Race the Darkness (Fatal Dreams Book 1)(10)

By: Abbie Roads

“Isleen.” One side of her mouth twitched like she was trying to smile. “You’re real. You’re really real.” The smile faded. “Where’s Gran? You have to save Gran too.”

Her eyes closed, her chest popped up and down in exaggerated breaths too unnatural to be normal. He yanked his cell phone from his pocket.

“Isleen, you stay with me now. You hang on.” He dialed 911, waited for the operator to pick up. Ring-ring. Pause. Ring-ring. Pause. Ring-ring. “Pick the fuck up.” Ring-ring.

“911, what is your—”

“The last road I remember is County Road 95. A trailer in the middle of cornfields. I just found two women being held against their will. They both need an ambulance.”

“Sir, can you tell me…”

The growl of his truck’s engine grabbed Xander’s attention. The Crazy One—he’d forgotten about her—had stolen his truck. This day was full of happy damned surprises. The sound of his truck faded and got further away, but then the direction changed and the roar of pedal-to-the-metal screamed at him. What was she doing? Even as the question flittered through his consciousness, the answer came to him. His truck was about to meet the trailer.

He dropped the phone and grabbed Isleen.

The room exploded.

Chapter 3

King followed the four naked men to the river. Languid anticipation warmed in his guts. Predawn light tinted everything in shades of onyx and silver. The only sound was the whisper of water and the splash of it against his Brothers’ bare bodies, then against his own. Each step was a step away from technology and man-made things, away from his job and ordinary life, and a step toward divinity and the Lord.

The current—surprisingly warm during all the seasons—sucked at his calves, at his thighs, and then at his penis and testicles, stroking his sex organs with a delicate caress. All his Brothers would be aroused by the sensation, it was a natural part of the Ritual of Resurrection. Chosen One had assured them it was simply a biological reaction to being in the presence of the Lord.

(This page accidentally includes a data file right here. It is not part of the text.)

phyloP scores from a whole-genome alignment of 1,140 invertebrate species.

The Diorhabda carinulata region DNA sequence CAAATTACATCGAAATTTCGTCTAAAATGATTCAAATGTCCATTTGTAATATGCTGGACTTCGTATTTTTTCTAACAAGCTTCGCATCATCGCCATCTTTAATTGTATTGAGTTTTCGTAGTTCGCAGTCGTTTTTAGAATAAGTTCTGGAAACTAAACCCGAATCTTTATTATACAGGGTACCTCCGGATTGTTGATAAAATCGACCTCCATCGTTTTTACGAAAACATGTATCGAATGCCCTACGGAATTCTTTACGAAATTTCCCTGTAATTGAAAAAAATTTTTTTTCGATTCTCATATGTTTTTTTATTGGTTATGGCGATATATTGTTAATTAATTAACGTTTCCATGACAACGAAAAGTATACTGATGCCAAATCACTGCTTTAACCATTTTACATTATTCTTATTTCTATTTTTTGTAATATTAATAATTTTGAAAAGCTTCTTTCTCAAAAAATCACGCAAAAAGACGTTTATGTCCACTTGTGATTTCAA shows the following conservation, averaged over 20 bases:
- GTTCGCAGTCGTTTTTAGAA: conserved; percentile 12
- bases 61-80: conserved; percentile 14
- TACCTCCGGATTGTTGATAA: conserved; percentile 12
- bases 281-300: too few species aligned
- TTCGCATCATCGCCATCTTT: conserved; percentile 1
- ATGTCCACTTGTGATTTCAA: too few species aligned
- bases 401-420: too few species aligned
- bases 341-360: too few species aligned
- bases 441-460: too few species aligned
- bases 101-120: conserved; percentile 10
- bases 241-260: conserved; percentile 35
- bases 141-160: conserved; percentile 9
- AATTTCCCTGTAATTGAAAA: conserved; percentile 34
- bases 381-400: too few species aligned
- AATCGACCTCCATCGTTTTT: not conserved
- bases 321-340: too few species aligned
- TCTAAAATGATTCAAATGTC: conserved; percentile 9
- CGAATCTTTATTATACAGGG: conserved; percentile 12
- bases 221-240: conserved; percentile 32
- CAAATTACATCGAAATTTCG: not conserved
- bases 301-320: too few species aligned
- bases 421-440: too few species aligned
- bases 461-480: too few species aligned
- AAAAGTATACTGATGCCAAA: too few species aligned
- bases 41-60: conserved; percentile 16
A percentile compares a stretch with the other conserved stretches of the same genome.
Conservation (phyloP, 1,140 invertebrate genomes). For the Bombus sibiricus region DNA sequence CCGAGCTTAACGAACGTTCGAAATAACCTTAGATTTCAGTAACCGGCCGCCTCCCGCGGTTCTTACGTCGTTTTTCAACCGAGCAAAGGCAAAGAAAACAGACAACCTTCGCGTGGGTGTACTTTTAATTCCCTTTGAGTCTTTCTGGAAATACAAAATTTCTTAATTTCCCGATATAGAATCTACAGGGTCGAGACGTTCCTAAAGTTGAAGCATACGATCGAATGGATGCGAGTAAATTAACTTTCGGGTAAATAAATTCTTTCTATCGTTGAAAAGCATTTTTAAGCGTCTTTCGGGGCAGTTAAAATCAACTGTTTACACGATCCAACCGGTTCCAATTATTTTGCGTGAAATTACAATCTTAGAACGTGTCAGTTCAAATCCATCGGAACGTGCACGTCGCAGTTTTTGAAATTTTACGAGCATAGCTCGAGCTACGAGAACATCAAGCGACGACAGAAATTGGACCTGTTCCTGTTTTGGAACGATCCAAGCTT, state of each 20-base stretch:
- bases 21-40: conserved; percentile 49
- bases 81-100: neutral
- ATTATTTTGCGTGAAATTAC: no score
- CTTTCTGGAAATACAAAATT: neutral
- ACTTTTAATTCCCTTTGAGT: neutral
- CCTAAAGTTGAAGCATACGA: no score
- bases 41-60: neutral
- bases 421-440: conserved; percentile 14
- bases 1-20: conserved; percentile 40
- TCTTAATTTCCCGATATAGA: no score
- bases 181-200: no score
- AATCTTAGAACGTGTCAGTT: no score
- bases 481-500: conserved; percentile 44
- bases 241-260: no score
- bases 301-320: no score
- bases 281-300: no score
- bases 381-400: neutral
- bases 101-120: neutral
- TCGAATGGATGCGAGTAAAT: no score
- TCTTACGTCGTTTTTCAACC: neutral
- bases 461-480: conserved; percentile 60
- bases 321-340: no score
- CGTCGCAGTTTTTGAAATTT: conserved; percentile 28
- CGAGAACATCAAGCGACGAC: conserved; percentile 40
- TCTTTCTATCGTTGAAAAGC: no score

When they were all submerged chest-deep, Chosen One pointed to each of the Brothers and directed them into position, their bodies forming the four points of a cross, with Chosen One in the convergence.

Their leader raised his arms parallel to the water and tilted his head back. The Brothers and King did likewise. He stared up through the thick tree branches reaching out over the river and watched as the world changed from muted tones to shimmery gold and orange. And all the while, they remained supplicant to the Lord.

King’s sense of time and place morphed, and the memory of their ritual—performed four times a year on this spot for centuries—coursed through him. A breeze sparked against his skin. The Lord was in the air he took inside his body, in the water licking over his skin.

Chosen One spoke. “Lord, we offer our thanks and praise for your many sacrifices for us. On this day, we acknowledge the death of spring for the resurrection of summer.”

King imagined what it would be like to be on the bank and a witness to the Ritual of Resurrection. To see all five men posed, filled with the spirit. The picture they must present as dawn illuminated the day. He couldn’t breathe from the wonder of it.

“And now…” Chosen One’s words were a cue for the Brothers to lower their arms. “We will all wash away our sins, cast them off into the current, and be reborn to serve you.”

Chosen One gestured for King to move forward. Blood swelled in King’s groin. Moving through the water with such an erection both pained and pleasured him.

His leader’s face no longer reflected that of a kindly grandfather. His features had sharpened and hardened in an almost imperceptible way that portrayed power and knowledge and holiness. Chosen One stepped to the side and placed one palm on King’s forehead, the other in the small of his back, his grip on the two points a reassurance.

“Brother King, do you seek purgation of your sins?” Chosen One’s voice resonated across the river.

King could hardly breathe. “I do.” A wonderful, warm tension pulsed through his organs.

“Brother King, do you seek to be reborn in the Lord’s image with all the powers inherent?”

“I do.” The tension transformed into an expectancy, a yearning—an urge so intense his knees quavered and he fought the desire the pump his hips.

“Brother King, do you seek to fulfill your destiny as the Lord has ordained it?”

“I do.” He groaned the words, nearly lost to the sensations.

“Brother King, do you seek to die so that you may live?”

King nodded, unable to find his tongue or vocal cords amid the myriad of swelling passion, but he needed to speak the words, for saying them aloud made them a prayer. He tried twice before he actually uttered the sound. “I do.”